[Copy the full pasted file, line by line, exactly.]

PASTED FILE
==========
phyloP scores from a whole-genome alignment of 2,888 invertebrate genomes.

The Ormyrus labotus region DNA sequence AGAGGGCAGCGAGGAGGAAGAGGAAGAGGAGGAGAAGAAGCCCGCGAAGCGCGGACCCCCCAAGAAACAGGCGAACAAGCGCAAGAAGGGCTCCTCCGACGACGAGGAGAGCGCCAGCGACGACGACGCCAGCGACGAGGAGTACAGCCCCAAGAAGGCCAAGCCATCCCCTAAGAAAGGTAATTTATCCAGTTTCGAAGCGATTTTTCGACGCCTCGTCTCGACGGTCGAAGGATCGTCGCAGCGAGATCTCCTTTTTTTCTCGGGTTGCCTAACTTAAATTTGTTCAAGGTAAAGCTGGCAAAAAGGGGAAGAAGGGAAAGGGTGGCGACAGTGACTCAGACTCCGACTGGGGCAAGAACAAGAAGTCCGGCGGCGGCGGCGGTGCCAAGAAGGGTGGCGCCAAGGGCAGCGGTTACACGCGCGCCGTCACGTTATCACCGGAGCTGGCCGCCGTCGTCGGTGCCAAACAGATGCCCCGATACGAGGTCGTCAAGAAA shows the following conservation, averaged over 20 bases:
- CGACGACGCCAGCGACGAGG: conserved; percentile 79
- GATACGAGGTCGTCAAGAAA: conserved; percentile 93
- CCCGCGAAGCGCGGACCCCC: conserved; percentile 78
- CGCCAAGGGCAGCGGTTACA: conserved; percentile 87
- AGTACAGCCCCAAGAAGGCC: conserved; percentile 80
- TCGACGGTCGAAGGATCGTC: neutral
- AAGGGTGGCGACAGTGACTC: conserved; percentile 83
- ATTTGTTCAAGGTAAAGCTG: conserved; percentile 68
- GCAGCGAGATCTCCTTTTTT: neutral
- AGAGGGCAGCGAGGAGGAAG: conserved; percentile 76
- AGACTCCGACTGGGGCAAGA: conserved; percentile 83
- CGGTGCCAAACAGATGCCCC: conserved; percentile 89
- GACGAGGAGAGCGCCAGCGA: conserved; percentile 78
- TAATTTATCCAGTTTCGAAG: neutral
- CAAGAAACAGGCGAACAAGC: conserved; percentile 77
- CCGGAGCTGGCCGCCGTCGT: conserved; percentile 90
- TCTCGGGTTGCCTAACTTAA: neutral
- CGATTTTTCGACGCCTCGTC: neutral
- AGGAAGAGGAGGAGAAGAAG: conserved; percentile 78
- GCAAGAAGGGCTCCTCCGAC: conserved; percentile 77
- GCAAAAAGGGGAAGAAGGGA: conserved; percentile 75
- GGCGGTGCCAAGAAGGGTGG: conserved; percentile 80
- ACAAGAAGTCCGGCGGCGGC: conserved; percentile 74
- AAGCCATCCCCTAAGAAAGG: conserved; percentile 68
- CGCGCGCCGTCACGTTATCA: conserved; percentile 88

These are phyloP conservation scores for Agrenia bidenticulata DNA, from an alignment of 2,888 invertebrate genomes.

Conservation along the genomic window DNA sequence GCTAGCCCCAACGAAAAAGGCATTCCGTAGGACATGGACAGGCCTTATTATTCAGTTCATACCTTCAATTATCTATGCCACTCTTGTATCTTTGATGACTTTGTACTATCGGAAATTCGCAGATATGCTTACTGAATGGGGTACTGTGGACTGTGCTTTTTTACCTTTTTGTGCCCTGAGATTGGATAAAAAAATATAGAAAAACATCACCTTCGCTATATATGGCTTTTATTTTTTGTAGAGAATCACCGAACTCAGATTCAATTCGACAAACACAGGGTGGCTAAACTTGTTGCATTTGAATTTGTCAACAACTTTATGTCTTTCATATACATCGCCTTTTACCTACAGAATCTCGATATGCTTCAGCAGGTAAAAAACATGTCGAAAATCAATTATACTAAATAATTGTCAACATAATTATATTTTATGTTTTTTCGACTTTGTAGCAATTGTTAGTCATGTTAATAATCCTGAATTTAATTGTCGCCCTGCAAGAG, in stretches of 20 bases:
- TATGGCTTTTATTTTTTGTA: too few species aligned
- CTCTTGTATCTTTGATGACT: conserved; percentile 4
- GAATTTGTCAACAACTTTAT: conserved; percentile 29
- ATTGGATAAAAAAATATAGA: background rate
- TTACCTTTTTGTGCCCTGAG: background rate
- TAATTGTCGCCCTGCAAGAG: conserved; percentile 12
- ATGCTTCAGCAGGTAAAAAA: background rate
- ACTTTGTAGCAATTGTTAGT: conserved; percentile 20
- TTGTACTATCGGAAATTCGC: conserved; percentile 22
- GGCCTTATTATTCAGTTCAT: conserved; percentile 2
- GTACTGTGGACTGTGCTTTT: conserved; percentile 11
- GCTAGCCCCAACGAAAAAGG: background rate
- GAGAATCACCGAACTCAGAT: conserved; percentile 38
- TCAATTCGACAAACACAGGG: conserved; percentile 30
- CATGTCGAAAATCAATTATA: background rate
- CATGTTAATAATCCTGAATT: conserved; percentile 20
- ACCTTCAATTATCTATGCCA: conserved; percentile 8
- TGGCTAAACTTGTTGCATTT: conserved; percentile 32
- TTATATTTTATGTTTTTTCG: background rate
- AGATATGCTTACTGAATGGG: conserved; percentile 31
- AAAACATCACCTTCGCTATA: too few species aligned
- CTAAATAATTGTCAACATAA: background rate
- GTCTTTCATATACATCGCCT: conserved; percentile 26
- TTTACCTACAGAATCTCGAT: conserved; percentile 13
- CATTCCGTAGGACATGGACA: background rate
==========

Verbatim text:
phyloP scores from a whole-genome alignment of 2,888 invertebrate genomes.

The Ormyrus labotus region DNA sequence AGAGGGCAGCGAGGAGGAAGAGGAAGAGGAGGAGAAGAAGCCCGCGAAGCGCGGACCCCCCAAGAAACAGGCGAACAAGCGCAAGAAGGGCTCCTCCGACGACGAGGAGAGCGCCAGCGACGACGACGCCAGCGACGAGGAGTACAGCCCCAAGAAGGCCAAGCCATCCCCTAAGAAAGGTAATTTATCCAGTTTCGAAGCGATTTTTCGACGCCTCGTCTCGACGGTCGAAGGATCGTCGCAGCGAGATCTCCTTTTTTTCTCGGGTTGCCTAACTTAAATTTGTTCAAGGTAAAGCTGGCAAAAAGGGGAAGAAGGGAAAGGGTGGCGACAGTGACTCAGACTCCGACTGGGGCAAGAACAAGAAGTCCGGCGGCGGCGGCGGTGCCAAGAAGGGTGGCGCCAAGGGCAGCGGTTACACGCGCGCCGTCACGTTATCACCGGAGCTGGCCGCCGTCGTCGGTGCCAAACAGATGCCCCGATACGAGGTCGTCAAGAAA shows the following conservation, averaged over 20 bases:
- CGACGACGCCAGCGACGAGG: conserved; percentile 79
- GATACGAGGTCGTCAAGAAA: conserved; percentile 93
- CCCGCGAAGCGCGGACCCCC: conserved; percentile 78
- CGCCAAGGGCAGCGGTTACA: conserved; percentile 87
- AGTACAGCCCCAAGAAGGCC: conserved; percentile 80
- TCGACGGTCGAAGGATCGTC: neutral
- AAGGGTGGCGACAGTGACTC: conserved; percentile 83
- ATTTGTTCAAGGTAAAGCTG: conserved; percentile 68
- GCAGCGAGATCTCCTTTTTT: neutral
- AGAGGGCAGCGAGGAGGAAG: conserved; percentile 76
- AGACTCCGACTGGGGCAAGA: conserved; percentile 83
- CGGTGCCAAACAGATGCCCC: conserved; percentile 89
- GACGAGGAGAGCGCCAGCGA: conserved; percentile 78
- TAATTTATCCAGTTTCGAAG: neutral
- CAAGAAACAGGCGAACAAGC: conserved; percentile 77
- CCGGAGCTGGCCGCCGTCGT: conserved; percentile 90
- TCTCGGGTTGCCTAACTTAA: neutral
- CGATTTTTCGACGCCTCGTC: neutral
- AGGAAGAGGAGGAGAAGAAG: conserved; percentile 78
- GCAAGAAGGGCTCCTCCGAC: conserved; percentile 77
- GCAAAAAGGGGAAGAAGGGA: conserved; percentile 75
- GGCGGTGCCAAGAAGGGTGG: conserved; percentile 80
- ACAAGAAGTCCGGCGGCGGC: conserved; percentile 74
- AAGCCATCCCCTAAGAAAGG: conserved; percentile 68
- CGCGCGCCGTCACGTTATCA: conserved; percentile 88

These are phyloP conservation scores for Agrenia bidenticulata DNA, from an alignment of 2,888 invertebrate genomes.

Conservation along the genomic window DNA sequence GCTAGCCCCAACGAAAAAGGCATTCCGTAGGACATGGACAGGCCTTATTATTCAGTTCATACCTTCAATTATCTATGCCACTCTTGTATCTTTGATGACTTTGTACTATCGGAAATTCGCAGATATGCTTACTGAATGGGGTACTGTGGACTGTGCTTTTTTACCTTTTTGTGCCCTGAGATTGGATAAAAAAATATAGAAAAACATCACCTTCGCTATATATGGCTTTTATTTTTTGTAGAGAATCACCGAACTCAGATTCAATTCGACAAACACAGGGTGGCTAAACTTGTTGCATTTGAATTTGTCAACAACTTTATGTCTTTCATATACATCGCCTTTTACCTACAGAATCTCGATATGCTTCAGCAGGTAAAAAACATGTCGAAAATCAATTATACTAAATAATTGTCAACATAATTATATTTTATGTTTTTTCGACTTTGTAGCAATTGTTAGTCATGTTAATAATCCTGAATTTAATTGTCGCCCTGCAAGAG, in stretches of 20 bases:
- TATGGCTTTTATTTTTTGTA: too few species aligned
- CTCTTGTATCTTTGATGACT: conserved; percentile 4
- GAATTTGTCAACAACTTTAT: conserved; percentile 29
- ATTGGATAAAAAAATATAGA: background rate
- TTACCTTTTTGTGCCCTGAG: background rate
- TAATTGTCGCCCTGCAAGAG: conserved; percentile 12
- ATGCTTCAGCAGGTAAAAAA: background rate
- ACTTTGTAGCAATTGTTAGT: conserved; percentile 20
- TTGTACTATCGGAAATTCGC: conserved; percentile 22
- GGCCTTATTATTCAGTTCAT: conserved; percentile 2
- GTACTGTGGACTGTGCTTTT: conserved; percentile 11
- GCTAGCCCCAACGAAAAAGG: background rate
- GAGAATCACCGAACTCAGAT: conserved; percentile 38
- TCAATTCGACAAACACAGGG: conserved; percentile 30
- CATGTCGAAAATCAATTATA: background rate
- CATGTTAATAATCCTGAATT: conserved; percentile 20
- ACCTTCAATTATCTATGCCA: conserved; percentile 8
- TGGCTAAACTTGTTGCATTT: conserved; percentile 32
- TTATATTTTATGTTTTTTCG: background rate
- AGATATGCTTACTGAATGGG: conserved; percentile 31
- AAAACATCACCTTCGCTATA: too few species aligned
- CTAAATAATTGTCAACATAA: background rate
- GTCTTTCATATACATCGCCT: conserved; percentile 26
- TTTACCTACAGAATCTCGAT: conserved; percentile 13
- CATTCCGTAGGACATGGACA: background rate